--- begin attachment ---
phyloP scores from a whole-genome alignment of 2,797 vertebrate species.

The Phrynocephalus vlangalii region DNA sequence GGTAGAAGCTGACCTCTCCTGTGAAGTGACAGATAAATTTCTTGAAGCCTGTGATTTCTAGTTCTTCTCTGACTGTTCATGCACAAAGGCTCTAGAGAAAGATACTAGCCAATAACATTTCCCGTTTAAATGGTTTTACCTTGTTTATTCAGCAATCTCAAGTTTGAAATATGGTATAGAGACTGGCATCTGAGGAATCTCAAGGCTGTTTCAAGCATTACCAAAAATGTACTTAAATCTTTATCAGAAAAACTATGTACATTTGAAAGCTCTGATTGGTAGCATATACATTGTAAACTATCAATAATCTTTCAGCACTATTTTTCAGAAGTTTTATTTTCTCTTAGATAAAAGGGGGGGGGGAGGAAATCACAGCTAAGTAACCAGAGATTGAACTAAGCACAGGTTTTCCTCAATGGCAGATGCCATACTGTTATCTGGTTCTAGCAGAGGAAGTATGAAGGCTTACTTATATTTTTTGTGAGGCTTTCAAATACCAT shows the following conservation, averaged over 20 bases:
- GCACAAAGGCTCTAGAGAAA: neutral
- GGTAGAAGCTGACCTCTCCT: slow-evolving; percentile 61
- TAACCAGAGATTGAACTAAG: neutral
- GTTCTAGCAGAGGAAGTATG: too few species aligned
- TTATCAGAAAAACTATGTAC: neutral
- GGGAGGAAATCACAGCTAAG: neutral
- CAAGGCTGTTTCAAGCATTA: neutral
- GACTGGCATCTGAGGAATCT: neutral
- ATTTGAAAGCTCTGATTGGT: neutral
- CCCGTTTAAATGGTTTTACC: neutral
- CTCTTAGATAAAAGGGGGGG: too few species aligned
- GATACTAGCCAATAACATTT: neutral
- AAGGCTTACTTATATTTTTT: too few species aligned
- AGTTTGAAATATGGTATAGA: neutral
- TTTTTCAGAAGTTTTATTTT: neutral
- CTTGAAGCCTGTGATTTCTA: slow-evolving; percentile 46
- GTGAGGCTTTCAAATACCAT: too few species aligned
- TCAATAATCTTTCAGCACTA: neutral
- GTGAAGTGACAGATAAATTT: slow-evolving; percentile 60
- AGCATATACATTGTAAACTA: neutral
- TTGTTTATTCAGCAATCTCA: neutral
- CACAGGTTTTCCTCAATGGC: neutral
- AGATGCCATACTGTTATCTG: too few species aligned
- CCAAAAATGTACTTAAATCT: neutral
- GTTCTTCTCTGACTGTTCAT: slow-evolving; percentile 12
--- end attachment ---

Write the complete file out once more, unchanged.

phyloP scores from a whole-genome alignment of 2,797 vertebrate species.

The Phrynocephalus vlangalii region DNA sequence GGTAGAAGCTGACCTCTCCTGTGAAGTGACAGATAAATTTCTTGAAGCCTGTGATTTCTAGTTCTTCTCTGACTGTTCATGCACAAAGGCTCTAGAGAAAGATACTAGCCAATAACATTTCCCGTTTAAATGGTTTTACCTTGTTTATTCAGCAATCTCAAGTTTGAAATATGGTATAGAGACTGGCATCTGAGGAATCTCAAGGCTGTTTCAAGCATTACCAAAAATGTACTTAAATCTTTATCAGAAAAACTATGTACATTTGAAAGCTCTGATTGGTAGCATATACATTGTAAACTATCAATAATCTTTCAGCACTATTTTTCAGAAGTTTTATTTTCTCTTAGATAAAAGGGGGGGGGGAGGAAATCACAGCTAAGTAACCAGAGATTGAACTAAGCACAGGTTTTCCTCAATGGCAGATGCCATACTGTTATCTGGTTCTAGCAGAGGAAGTATGAAGGCTTACTTATATTTTTTGTGAGGCTTTCAAATACCAT shows the following conservation, averaged over 20 bases:
- GCACAAAGGCTCTAGAGAAA: neutral
- GGTAGAAGCTGACCTCTCCT: slow-evolving; percentile 61
- TAACCAGAGATTGAACTAAG: neutral
- GTTCTAGCAGAGGAAGTATG: too few species aligned
- TTATCAGAAAAACTATGTAC: neutral
- GGGAGGAAATCACAGCTAAG: neutral
- CAAGGCTGTTTCAAGCATTA: neutral
- GACTGGCATCTGAGGAATCT: neutral
- ATTTGAAAGCTCTGATTGGT: neutral
- CCCGTTTAAATGGTTTTACC: neutral
- CTCTTAGATAAAAGGGGGGG: too few species aligned
- GATACTAGCCAATAACATTT: neutral
- AAGGCTTACTTATATTTTTT: too few species aligned
- AGTTTGAAATATGGTATAGA: neutral
- TTTTTCAGAAGTTTTATTTT: neutral
- CTTGAAGCCTGTGATTTCTA: slow-evolving; percentile 46
- GTGAGGCTTTCAAATACCAT: too few species aligned
- TCAATAATCTTTCAGCACTA: neutral
- GTGAAGTGACAGATAAATTT: slow-evolving; percentile 60
- AGCATATACATTGTAAACTA: neutral
- TTGTTTATTCAGCAATCTCA: neutral
- CACAGGTTTTCCTCAATGGC: neutral
- AGATGCCATACTGTTATCTG: too few species aligned
- CCAAAAATGTACTTAAATCT: neutral
- GTTCTTCTCTGACTGTTCAT: slow-evolving; percentile 12